I also based my guestimates on the price of genuine Porsche parts or high quality equivalents. For example, you can get aftermarket seats that do not have side impact airbags for much less, but the fit, finish and safety of them would be lower than that offered on the Cayman R seats.

Rbama
02-04-2014, 04:30 PM
Having owned Porsches since 1972 and having had a 2010 Cayman S with 5mm spacers from the factory and trading the car for a Cayman R, I can tell you they are distinctly different cars.

The Cayman S is a great car and tons of fun. However, the Cayman R is a street legal race car, it only needs fifty more horses. The R however is not uncomfortable to drive which makes it even more fun. My car is a five speed which is flawless but I am getting old enough and Porsche is getting good enough that the PKD looks very attractive.

I do not find the 2014 Cayman very attractive and felt Porches should have continued with the refinement they started with the Cayman R. When you look at this car it has Porsche history written all over it.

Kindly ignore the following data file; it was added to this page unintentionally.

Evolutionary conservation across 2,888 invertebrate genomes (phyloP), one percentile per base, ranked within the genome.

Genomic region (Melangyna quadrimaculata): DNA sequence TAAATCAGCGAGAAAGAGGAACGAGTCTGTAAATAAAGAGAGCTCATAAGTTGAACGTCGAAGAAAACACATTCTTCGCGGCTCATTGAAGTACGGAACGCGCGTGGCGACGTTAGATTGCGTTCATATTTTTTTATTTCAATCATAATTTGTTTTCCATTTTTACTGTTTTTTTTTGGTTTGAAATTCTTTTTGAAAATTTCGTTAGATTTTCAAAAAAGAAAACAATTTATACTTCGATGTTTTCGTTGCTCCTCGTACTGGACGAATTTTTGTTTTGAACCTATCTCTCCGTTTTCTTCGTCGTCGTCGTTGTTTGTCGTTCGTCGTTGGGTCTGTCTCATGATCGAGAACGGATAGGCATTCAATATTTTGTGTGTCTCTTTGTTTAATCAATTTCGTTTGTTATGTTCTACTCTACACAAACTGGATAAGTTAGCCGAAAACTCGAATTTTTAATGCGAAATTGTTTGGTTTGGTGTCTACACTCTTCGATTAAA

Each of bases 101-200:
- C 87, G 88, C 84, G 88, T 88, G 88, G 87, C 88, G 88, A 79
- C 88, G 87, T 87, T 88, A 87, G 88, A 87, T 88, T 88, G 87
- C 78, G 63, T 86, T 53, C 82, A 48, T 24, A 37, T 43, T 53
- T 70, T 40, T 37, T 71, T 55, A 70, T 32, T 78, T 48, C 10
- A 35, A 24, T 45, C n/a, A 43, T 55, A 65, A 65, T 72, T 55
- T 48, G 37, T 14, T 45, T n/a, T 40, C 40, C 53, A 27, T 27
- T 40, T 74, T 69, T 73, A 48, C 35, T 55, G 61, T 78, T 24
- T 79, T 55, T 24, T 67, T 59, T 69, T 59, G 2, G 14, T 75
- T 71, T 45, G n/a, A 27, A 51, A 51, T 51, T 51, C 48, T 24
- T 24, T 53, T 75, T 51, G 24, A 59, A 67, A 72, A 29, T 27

Ed Merry
02-04-2014, 08:42 PM
I went back and read through the entire thread. Wow, we had a good conversation going. Remembered some good stuff.


Now with 38.5K miles on my CR with PDK, I am still smitten by this car. I drove some back roads west of Williamsburg, VA last Saturday after more than a week of slush and snow. Amazing car. Had to be very careful with icy spots in places..


We are so very blessed to have cars like these. And of course, the Blue Streak was quite dirty when I got back home so I bucket washed her Sunday afternoon, it got up to the 60s here.